Should you cover turkey with foil while it cooks? Well, putting aluminum foil over turkey can help the cooking process as it roasts.
There are two ways to do it: Enclose the turkey in the foil before roasting it in a hot oven or use the foil as a tent to control the level of browning.
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Covering the whole turkey with foil is a popular cooking method because it steams the turkey in its own juices, per the University of Illinois Extension. If done correctly, the end result is a wonderfully moist bird with golden brown, non-crispy skin.
When deciding whether to cover your turkey with foil or not, consider that enclosing it makes it cook faster. The compromise here is that the turkey skin, while golden, won't come out crispy.
If you're looking for a crispier result, you should tent your turkey with aluminum foil. The tent method yields perfectly brown, crispy skin and a slow-roasted flavor, but it does takes more time.
It is not recommended to stuff your turkey before cooking it, especially if it is enclosed in a small space, per the USDA. So, if you are fully enclosing your bird in foil, or you are grilling, microwaving or deep-frying, it don't stuff your turkey.
The faster cooking times don't allow the stuffing to heat quickly enough to kill food-borne bacteria in the stuffing. If you are tenting the turkey, you can stuff it, per the University of Illinois Extension.
How to Cook a Turkey With Aluminum Foil
To cover or not to cover a turkey? If you have a limited amount of time to roast your bird, you can cover turkey in aluminum foil beforehand, which will shorten the cooking time. Just make sure you don't seal the foil so it's airtight, or moisture will be trapped inside and affect the end result.
- Preheat the oven to 450 degrees Fahrenheit, according to the University of Illinois Extension.
- Tear off a piece of 18-inch-wide, heavy-duty aluminum foil that is three times longer than the length of the turkey. Lay it over a large roasting pan, centered lengthwise.
- Place the turkey on the aluminum foil breast-side up. Brush the turkey with melted butter or vegetable oil.
- Bring the sides of the aluminum foil up along the sides of the turkey. Bring the ends of the foil up over the top of the turkey. Overlap the ends of the foil so they will stay in place, but don't seal them so they are airtight.
- Put the turkey in the oven. Roast the turkey until a meat thermometer inserted into the thickest part of the thigh reads a minimum of 165 Fahrenheit, according to the University of Illinois Extension.
The cooking time for a turkey wrapped in foil will vary based on the weight of your bird. An 8- to 12-pound turkey will need 2.75 to 3 hours to cook through at 325 F, according to the USDA Food Safety and Inspection Service. Roasting at a higher temperature lowers this cooking time.
At What Temperature Should You Cook Your Turkey?
Your oven temperature should be set at no lower than 325 F, according to the USDA. A higher temperature will speed up the cooking time.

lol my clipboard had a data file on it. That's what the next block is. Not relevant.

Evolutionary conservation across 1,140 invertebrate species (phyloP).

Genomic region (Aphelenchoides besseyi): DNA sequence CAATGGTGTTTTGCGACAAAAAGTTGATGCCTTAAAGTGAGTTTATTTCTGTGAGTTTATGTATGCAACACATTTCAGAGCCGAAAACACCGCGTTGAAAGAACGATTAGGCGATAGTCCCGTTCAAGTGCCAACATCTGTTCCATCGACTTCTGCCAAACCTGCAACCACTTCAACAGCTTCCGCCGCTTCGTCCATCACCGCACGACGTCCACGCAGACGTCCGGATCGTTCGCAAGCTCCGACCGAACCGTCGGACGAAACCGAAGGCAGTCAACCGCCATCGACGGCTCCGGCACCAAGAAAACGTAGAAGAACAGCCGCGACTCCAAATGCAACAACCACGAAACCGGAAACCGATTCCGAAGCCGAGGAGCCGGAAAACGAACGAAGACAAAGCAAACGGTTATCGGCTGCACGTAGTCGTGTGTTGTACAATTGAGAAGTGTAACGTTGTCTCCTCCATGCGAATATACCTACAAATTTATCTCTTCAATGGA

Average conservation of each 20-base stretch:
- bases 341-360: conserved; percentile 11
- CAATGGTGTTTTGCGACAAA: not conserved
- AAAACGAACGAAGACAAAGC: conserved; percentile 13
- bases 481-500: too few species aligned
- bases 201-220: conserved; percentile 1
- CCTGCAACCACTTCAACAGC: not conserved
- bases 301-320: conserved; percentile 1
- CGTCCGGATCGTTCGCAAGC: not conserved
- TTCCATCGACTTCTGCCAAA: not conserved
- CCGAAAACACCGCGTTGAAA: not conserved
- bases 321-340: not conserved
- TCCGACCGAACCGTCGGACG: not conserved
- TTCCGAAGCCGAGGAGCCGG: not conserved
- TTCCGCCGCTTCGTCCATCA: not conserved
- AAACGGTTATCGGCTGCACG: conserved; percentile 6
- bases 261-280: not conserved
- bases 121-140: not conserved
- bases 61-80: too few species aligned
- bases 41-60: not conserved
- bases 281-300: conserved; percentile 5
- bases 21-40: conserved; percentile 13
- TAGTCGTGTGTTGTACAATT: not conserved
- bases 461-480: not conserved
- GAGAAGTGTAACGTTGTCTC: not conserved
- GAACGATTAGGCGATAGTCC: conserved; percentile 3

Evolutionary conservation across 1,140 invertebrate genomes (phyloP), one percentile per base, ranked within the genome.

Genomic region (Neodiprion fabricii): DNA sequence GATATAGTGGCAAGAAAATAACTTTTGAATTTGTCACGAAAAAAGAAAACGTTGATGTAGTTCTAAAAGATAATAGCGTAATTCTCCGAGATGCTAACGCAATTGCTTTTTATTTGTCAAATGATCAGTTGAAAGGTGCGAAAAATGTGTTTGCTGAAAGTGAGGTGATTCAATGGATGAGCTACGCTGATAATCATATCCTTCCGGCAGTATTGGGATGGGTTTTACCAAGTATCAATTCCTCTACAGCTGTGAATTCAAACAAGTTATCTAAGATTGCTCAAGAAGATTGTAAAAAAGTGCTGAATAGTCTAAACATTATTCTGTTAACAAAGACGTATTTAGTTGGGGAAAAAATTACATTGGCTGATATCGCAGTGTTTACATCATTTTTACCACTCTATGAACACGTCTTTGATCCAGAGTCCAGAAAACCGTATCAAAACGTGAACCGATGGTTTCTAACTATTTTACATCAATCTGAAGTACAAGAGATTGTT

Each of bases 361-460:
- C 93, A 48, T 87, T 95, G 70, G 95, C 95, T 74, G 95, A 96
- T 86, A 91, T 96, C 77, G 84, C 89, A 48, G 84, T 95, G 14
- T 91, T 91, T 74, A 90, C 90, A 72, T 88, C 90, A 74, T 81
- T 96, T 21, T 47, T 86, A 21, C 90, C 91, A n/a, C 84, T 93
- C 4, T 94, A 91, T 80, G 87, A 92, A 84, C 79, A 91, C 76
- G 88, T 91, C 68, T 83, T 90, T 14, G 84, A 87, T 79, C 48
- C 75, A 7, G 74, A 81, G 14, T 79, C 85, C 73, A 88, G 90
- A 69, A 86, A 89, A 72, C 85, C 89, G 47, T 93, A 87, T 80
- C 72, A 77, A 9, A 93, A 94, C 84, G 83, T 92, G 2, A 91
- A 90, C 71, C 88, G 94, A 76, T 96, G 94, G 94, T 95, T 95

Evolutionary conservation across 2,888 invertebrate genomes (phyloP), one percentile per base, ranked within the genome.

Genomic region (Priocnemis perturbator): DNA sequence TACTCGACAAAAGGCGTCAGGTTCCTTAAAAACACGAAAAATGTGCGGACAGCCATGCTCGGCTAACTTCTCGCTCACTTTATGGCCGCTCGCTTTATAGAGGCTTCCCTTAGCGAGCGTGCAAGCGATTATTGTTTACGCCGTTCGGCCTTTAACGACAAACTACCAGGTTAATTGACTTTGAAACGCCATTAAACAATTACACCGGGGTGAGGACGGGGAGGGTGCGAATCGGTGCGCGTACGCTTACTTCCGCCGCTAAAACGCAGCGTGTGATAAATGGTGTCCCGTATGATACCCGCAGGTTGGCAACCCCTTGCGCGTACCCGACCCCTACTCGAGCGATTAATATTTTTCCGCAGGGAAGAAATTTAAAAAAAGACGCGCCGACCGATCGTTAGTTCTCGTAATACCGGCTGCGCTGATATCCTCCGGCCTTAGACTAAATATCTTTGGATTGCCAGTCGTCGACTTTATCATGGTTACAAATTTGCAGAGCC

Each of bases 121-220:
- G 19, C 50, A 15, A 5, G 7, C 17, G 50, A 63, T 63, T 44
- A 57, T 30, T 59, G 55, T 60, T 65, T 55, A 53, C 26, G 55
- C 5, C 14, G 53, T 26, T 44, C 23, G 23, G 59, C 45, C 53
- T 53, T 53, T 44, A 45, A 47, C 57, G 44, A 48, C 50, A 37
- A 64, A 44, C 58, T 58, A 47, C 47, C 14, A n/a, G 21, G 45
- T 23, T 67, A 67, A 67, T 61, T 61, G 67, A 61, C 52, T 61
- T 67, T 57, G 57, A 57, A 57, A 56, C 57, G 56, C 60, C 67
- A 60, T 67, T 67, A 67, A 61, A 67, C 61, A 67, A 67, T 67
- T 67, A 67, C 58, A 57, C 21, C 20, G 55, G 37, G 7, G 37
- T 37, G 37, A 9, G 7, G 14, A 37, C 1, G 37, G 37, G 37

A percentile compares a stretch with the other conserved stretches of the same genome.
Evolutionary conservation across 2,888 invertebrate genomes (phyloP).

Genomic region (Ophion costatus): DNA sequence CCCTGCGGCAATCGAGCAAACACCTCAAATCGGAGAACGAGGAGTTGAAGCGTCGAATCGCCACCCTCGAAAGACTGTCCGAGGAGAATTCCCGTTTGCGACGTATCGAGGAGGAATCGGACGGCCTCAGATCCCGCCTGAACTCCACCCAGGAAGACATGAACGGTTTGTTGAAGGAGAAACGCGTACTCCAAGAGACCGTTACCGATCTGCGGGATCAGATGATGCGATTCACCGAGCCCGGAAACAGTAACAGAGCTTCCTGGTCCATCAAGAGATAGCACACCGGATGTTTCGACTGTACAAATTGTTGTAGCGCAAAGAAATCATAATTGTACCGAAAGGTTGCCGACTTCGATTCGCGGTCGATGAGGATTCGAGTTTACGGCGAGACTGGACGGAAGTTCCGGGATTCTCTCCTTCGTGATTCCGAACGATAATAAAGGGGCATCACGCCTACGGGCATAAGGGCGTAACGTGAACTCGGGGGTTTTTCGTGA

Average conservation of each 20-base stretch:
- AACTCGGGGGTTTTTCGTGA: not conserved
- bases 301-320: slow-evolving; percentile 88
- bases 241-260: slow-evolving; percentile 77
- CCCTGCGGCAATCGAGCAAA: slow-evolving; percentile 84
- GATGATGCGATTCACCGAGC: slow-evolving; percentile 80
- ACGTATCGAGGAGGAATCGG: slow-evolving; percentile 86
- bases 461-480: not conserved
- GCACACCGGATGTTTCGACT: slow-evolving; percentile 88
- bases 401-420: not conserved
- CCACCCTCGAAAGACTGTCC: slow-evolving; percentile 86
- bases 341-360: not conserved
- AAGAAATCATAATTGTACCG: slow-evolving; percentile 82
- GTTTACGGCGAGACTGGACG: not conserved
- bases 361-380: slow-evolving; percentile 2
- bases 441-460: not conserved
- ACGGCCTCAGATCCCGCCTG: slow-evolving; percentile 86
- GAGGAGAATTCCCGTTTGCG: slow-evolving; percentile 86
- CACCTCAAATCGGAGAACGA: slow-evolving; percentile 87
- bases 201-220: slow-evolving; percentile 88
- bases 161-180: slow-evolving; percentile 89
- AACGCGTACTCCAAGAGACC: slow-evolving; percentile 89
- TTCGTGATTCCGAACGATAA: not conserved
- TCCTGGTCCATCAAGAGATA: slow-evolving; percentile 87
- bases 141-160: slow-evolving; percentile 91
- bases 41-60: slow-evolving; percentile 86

When it comes to foil-wrapped turkey, you can set your oven at a higher temperature — the University of Illinois Extension suggests 450 F.
A whole turkey is safe to eat when its internal temperature is a minimum of 165 F, which can be measured with a food thermometer.
Foil Tent Turkey Cooking Instructions
- Preheat the oven to 325 degrees Fahrenheit.
- Place the turkey in the roasting pan breast-side up.
- Brush the turkey with melted butter or olive oil.
- How to tent with foil? Make a tent-shape with the foil by creasing a piece of foil in the center. Prop it up over the turkey. The ends will be in the roasting pan. Stand the center up 1 inch over the turkey breast to allow for air flow.
- Put the turkey in the oven. Roast it until a thermometer inserted in the innermost part of the thigh and wing and the thickest part of the breast reaches 165 degrees Fahrenheit, per the University of Illinois Extension. Let the turkey stand for 20 minutes, as recommended by the USDA Food Safety and Inspection Service, to improve ease of carving.
Other Tips for Roasting Your Turkey With Foil
Foil-covered turkey won't brown well if it's covered for the entirety of its cooking time. You have some foil-covering options to ensure the bird is cooked to perfection.
- Begin cooking your bird without the aluminum foil for the first two-thirds of the time. This is when you will leave the turkey uncovered for browning. At the two-thirds point, lay a piece of foil loosely over the turkey to keep the breast from browning further while the thigh meat continues to heat to the desired temperature.
- If your turkey is looking a little pale for your taste, remove or fold back the foil for the last 30 minutes of roasting. You can brush the skin with some vegetable oil to enhance the browning process, per the University of Illinois Extension.
- No matter which method you're using, don't cover the turkey with foil after you remove it from the oven because this can continue to cook the bird, which will dry it out.
- To season your turkey, place fresh herbs, onions, garlic or peppers in the cavity before roasting it.
- University of Illinois Extension: "Turkey for the Holidays - Foil Wrapped Method"
- University of Illinois Extension: "Traditional Roast Turkey (Unstuffed)"
- American Heart Association: "Saturated Fats"
- USDA Food Safety and Inspection Service: "Let's Talk Turkey - A Consumer Guide to Safely Roasting a Turkey"
- USDA: "Turkey Basics: Stuffing"